Conforming Loan Requirements

Conforming Loan Requirements and Guidelines

Gustan Cho Associates are mortgage brokers licensed in 48 states

This guide covers conforming loan requirements and guidelines on primary, second, and investment homes. Conforming loan requirements for 2023, for the most part, are the same as in 2022, with no major important changes. The last major change in conforming loan requirements was the two-year waiting period after a short sale and deed-in-lieu of foreclosure with a 20% down payment was no longer in effect.

For borrowers who have a mortgage part of bankruptcy, the waiting period is four years from the discharge date of the bankruptcy. The recorded date of the foreclosure, even if the foreclosure is recorded at a later date after the bankruptcy, does not matter.

The housing event (foreclosure, deed-in-lieu of foreclosure, short sale) needs to be finalized, but the age of the date does not matter. In this article, we will discuss and cover conforming loan requirements and guidelines on purchase and refinance transactions.

What are Conforming Loans?

Conforming loans get their name because they must conform to the underwriting guidelines of Freddie Mac and Fannie Mae. These two huge corporations buy loans from mortgage lenders, group them into pools of similar loans, and sell shares called mortgage-backed securities or MBS) in those pools to investors. It’s very similar to the way a company sells shares on the stock market.

The reason the loans must conform to these guidelines is so that one loan will be pretty much like another. An investor who buys a share of these loans must be confident that her share is as good as anyone else’s.

Note that conforming loans are not the same as conventional loans. Conventional loans are all mortgages that are not backed by the federal government. Any loan that is not a VA, FHA or USDA mortgage is a conventional loan. All conforming loans are conventional loans.

But all conventional loans are not conforming loans. There are many lenders offering mortgages that don’t meet Fannie Mae or Freddie Mac guidelines. They might be larger than the limits of conforming loans, or have more liberal underwriting guidelines. Conventional loans that don’t meet Fannie Mae or Freddie Mac guidelines are called non-conforming loans.

Conforming Mortgage Minimum Down Payment

The minimum down payment for a conforming mortgage depends on the borrower’s credit score, debt-to-income (DTI) ratio, loan type, and property type.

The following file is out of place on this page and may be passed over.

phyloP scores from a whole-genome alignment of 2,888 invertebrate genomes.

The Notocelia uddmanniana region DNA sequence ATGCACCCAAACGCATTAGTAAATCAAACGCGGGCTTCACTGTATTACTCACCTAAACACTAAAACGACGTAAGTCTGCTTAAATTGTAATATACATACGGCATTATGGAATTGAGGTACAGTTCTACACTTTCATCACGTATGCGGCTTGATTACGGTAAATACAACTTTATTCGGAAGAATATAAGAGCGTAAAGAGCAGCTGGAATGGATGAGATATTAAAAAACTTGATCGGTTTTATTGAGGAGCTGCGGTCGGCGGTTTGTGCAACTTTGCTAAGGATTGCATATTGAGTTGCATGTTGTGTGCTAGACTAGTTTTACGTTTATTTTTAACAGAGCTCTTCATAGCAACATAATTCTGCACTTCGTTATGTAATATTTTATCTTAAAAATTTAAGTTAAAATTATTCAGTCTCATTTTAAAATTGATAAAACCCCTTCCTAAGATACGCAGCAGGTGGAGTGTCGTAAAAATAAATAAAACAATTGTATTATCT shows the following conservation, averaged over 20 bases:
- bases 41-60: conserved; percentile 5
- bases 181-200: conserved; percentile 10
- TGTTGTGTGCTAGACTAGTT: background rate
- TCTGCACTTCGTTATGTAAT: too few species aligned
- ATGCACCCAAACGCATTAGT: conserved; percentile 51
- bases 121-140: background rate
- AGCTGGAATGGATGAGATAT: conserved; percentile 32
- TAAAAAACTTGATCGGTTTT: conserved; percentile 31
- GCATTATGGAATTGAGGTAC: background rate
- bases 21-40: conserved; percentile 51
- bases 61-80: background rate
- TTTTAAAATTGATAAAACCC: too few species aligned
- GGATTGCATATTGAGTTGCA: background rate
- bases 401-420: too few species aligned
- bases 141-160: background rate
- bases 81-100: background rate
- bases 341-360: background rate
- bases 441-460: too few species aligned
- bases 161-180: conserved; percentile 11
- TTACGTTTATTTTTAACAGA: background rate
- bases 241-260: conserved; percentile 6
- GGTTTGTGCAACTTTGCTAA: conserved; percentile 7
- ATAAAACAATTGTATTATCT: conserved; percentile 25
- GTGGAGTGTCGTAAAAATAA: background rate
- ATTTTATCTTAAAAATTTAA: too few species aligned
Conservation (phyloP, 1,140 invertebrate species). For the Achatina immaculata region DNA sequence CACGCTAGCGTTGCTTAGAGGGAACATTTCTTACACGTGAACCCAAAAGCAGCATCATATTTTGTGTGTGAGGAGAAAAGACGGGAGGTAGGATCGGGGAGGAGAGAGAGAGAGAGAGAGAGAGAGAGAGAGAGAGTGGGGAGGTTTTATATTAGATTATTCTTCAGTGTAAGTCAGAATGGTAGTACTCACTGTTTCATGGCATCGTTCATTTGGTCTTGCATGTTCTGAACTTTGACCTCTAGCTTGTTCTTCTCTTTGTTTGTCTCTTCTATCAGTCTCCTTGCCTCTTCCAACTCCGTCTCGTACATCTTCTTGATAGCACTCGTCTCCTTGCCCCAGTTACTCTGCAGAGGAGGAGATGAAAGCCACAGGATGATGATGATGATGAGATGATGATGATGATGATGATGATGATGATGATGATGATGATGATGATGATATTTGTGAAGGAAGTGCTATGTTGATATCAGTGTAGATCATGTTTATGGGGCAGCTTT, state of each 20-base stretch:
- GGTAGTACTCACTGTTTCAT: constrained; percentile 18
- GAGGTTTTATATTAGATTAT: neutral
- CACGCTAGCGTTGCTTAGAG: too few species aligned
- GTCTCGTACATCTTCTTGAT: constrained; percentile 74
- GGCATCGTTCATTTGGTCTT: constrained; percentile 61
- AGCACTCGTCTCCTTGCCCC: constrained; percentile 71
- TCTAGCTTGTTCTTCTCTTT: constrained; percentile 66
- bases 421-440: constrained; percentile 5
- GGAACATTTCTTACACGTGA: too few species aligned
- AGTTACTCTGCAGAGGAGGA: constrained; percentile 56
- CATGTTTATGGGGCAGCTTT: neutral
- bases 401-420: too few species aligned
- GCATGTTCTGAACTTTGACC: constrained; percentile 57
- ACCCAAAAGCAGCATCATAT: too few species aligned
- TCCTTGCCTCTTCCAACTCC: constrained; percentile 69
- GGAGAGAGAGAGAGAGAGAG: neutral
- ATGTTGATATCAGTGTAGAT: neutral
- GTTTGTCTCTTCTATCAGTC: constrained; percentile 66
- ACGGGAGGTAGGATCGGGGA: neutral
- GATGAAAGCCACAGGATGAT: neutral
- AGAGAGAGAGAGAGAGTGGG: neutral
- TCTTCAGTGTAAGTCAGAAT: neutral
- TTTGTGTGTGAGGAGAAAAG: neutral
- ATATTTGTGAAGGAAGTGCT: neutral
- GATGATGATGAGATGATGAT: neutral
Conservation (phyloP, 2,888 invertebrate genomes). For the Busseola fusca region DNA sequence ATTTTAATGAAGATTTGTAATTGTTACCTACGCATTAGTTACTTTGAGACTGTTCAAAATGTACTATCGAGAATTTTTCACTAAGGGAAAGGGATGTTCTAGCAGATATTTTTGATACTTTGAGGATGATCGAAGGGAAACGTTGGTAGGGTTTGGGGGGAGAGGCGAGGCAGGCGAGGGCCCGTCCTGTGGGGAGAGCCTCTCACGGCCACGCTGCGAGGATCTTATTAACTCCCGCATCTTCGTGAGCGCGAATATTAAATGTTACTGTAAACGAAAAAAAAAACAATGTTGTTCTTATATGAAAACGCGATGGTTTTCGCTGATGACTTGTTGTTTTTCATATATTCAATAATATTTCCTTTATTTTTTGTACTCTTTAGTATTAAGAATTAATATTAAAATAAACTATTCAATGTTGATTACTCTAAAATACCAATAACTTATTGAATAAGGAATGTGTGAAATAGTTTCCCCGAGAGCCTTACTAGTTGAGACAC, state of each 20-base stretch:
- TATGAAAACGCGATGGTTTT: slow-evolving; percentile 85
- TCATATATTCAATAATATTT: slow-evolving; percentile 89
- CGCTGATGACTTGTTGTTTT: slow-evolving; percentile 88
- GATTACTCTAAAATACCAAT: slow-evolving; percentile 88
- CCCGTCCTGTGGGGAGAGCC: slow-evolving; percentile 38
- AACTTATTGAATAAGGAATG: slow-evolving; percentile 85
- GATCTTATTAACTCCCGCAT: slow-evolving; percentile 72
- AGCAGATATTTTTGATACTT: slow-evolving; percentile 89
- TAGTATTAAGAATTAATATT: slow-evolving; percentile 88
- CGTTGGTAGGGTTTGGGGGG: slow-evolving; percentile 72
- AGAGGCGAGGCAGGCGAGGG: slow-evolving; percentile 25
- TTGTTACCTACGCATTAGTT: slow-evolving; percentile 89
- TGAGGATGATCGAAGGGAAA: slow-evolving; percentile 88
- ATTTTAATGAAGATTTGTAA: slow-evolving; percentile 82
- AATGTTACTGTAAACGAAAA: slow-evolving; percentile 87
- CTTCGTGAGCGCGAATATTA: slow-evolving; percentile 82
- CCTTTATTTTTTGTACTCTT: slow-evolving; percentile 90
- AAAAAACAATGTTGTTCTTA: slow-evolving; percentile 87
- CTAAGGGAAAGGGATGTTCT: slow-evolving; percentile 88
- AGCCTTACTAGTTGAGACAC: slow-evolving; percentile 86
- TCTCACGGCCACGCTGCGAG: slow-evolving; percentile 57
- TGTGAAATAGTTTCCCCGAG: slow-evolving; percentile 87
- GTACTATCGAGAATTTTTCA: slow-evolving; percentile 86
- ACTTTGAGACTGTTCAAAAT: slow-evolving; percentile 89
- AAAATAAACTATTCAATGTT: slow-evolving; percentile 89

• DTI is your total debt payments, including your potential housing payment, divided by your monthly gross (before tax) income.
  • The loan type refers to the term (for instance 15 or 30 years) and the interest rate (fixed or adjustable)
  • The property type refers to the construction (single-family traditional build, manufactured home, multi-unit property, and condominium or co-op) and the use (primary residence, second home or investment property)

The matrix below shows how the combination of credit score, reserves and DTI impact the required down payment.

Down Payment Requirements on Conforming Loans

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All mortgage programs require a down payment except for VA and USDA loans. The 3% down payment for first-time home buyers is now available on conforming loans. Homebuyers can qualify for a conventional loan with a 3% down payment if they are first-time homebuyers. Per Fannie Mae and Freddie Mac Guidelines, a first-time homebuyer is someone who did not own a home for at least three years.

Credit Score Conforming Loan Requirements

The minimum credit score to qualify for conventional loans is 620. Conventional mortgage rates are priced on several factors. Here are the loan-level pricing adjustments on conforming loans:

  • credit scores
  • type of property
  • loan-to-value
  • debt-to-income ratio
  • loan amount
  • county and state of the subject property

To get the best conventional mortgage rates, borrowers need the following:

  • 740 credit score
  • 75% loan-to-value
  • The property needs to be a single-family home
  • Low debt-to-income ratio

The lower borrower’s credit score, the more lender views them as riskier borrowers. If lenders take on risks, mortgage rates will be higher. Borrowers with the bare minimum 620 credit score will most likely get the highest rates on conventional loans.

Conforming Loan After Short Sale and Deed-in-Lieu of Foreclosure

What is a compatible loan after a short sale and deed in LieuThe two-year waiting period after a short sale and deed-in-lieu of foreclosure with a 20% down payment to qualify for a conventional loan is no longer in effect. The new conforming loan requirements to qualify after a short sale and deed-in-lieu of foreclosure have been extended to 4 years. The recorded date of the deed-in-lieu of foreclosure needs to be four years. Four years from the short sale date, reflected in the HUD Settlement Statement with a 5% down payment.